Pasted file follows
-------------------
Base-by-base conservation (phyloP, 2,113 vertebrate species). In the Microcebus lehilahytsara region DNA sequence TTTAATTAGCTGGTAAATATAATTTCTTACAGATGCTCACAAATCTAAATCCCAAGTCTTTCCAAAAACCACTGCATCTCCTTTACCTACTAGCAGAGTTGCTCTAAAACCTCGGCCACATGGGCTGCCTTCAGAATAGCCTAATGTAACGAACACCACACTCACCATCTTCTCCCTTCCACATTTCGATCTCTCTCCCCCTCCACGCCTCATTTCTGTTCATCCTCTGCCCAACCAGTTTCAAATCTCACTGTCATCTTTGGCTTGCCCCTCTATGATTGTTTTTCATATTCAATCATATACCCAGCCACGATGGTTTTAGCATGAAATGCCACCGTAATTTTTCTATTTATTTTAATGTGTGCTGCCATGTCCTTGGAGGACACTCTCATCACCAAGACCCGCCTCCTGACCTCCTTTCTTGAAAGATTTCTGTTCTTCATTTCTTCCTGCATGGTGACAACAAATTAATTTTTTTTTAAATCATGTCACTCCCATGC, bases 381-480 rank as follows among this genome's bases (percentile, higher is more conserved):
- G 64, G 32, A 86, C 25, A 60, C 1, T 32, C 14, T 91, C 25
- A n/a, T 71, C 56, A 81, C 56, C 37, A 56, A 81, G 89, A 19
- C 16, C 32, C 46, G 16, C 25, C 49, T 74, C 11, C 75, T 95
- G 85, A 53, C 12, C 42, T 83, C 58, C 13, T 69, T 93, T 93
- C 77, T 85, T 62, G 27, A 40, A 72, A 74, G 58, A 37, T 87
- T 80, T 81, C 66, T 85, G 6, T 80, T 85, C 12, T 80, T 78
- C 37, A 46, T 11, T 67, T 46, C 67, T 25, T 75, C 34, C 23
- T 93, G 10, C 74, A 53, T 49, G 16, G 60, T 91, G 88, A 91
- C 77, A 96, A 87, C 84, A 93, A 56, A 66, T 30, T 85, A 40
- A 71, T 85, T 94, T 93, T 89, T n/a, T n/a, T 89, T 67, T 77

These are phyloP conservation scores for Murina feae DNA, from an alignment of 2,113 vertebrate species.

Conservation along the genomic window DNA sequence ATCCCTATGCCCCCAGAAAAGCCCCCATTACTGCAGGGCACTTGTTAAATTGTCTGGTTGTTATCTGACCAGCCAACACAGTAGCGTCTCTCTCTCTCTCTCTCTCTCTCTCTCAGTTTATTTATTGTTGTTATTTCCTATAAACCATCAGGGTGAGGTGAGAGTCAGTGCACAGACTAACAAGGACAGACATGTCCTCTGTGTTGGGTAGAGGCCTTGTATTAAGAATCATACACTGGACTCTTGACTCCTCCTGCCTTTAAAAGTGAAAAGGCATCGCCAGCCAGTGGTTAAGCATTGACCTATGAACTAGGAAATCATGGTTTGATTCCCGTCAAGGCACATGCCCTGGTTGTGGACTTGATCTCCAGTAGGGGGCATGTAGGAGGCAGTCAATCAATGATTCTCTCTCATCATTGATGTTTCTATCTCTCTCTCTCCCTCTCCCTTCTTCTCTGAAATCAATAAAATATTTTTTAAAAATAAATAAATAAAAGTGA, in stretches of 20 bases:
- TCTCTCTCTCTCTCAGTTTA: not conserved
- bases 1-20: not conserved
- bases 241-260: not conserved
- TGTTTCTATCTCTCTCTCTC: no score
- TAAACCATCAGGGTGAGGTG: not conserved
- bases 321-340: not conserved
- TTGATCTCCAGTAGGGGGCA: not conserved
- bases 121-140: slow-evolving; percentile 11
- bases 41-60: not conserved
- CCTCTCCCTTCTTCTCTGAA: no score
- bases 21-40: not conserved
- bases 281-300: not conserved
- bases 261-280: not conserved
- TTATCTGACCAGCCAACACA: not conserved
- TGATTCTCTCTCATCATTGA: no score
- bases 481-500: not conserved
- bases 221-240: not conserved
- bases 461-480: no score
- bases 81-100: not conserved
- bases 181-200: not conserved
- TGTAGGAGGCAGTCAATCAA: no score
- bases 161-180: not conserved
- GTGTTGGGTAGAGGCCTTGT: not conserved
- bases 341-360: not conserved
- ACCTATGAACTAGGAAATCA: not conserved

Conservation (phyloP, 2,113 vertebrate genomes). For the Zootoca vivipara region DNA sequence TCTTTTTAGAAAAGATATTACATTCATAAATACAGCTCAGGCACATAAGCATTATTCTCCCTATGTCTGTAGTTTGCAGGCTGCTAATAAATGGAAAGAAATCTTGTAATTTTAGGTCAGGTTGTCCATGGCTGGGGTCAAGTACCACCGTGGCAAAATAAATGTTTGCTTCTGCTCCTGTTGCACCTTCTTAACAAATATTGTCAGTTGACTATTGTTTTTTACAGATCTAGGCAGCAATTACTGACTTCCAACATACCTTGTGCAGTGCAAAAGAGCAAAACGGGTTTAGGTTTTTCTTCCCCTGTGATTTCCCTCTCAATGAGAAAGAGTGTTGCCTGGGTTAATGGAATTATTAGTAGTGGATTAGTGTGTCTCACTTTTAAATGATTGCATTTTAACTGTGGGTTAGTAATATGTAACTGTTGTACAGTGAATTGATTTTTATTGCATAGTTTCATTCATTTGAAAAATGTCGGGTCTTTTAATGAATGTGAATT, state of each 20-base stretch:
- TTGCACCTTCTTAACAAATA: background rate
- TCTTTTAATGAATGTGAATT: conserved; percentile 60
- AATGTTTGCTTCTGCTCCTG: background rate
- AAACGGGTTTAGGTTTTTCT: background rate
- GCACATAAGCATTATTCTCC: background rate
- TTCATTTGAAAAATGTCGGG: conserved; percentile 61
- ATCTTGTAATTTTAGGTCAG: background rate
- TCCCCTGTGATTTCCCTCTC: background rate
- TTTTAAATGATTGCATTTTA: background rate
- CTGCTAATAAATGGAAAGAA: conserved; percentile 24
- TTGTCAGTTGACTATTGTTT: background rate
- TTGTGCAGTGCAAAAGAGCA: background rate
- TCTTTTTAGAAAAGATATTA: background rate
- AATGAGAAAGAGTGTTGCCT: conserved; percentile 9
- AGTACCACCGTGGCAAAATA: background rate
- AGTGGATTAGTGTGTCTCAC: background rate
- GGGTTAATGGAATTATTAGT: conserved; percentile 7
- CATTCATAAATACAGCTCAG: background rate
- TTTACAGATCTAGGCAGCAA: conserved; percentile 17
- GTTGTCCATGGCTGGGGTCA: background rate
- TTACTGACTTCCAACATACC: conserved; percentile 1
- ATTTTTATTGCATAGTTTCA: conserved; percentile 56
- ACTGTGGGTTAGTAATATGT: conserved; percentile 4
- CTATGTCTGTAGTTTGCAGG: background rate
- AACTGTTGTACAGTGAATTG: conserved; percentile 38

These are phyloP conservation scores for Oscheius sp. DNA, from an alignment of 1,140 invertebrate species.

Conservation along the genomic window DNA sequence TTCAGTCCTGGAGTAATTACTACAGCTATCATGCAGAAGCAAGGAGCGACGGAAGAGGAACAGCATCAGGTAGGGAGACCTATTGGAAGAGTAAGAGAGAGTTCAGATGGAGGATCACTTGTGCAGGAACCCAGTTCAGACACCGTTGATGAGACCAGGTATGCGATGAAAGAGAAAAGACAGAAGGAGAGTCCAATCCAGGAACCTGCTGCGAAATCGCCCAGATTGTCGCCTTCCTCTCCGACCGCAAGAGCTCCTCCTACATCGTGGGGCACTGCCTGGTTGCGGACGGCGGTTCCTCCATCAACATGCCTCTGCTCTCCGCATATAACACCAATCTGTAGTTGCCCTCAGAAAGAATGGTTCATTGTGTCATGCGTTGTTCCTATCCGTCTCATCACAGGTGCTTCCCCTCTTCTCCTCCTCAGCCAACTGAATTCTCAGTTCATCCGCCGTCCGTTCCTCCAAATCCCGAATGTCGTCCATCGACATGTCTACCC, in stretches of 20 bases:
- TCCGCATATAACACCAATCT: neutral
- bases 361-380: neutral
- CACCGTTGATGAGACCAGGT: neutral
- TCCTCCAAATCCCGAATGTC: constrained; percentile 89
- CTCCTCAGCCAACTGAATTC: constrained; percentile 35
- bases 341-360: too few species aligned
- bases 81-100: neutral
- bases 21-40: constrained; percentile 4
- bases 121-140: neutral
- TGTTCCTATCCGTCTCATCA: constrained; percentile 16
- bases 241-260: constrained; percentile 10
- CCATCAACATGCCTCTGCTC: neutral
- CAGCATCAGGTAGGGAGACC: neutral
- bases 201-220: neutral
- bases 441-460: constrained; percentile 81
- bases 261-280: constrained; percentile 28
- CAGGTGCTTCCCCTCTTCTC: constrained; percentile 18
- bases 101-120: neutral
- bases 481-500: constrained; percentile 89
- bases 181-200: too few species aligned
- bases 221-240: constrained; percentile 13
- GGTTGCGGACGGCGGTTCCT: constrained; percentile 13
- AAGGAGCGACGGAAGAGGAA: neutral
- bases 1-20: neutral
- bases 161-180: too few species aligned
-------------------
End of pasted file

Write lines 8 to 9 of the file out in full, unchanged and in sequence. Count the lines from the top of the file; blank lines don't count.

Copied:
- C 37, A 46, T 11, T 67, T 46, C 67, T 25, T 75, C 34, C 23
- T 93, G 10, C 74, A 53, T 49, G 16, G 60, T 91, G 88, A 91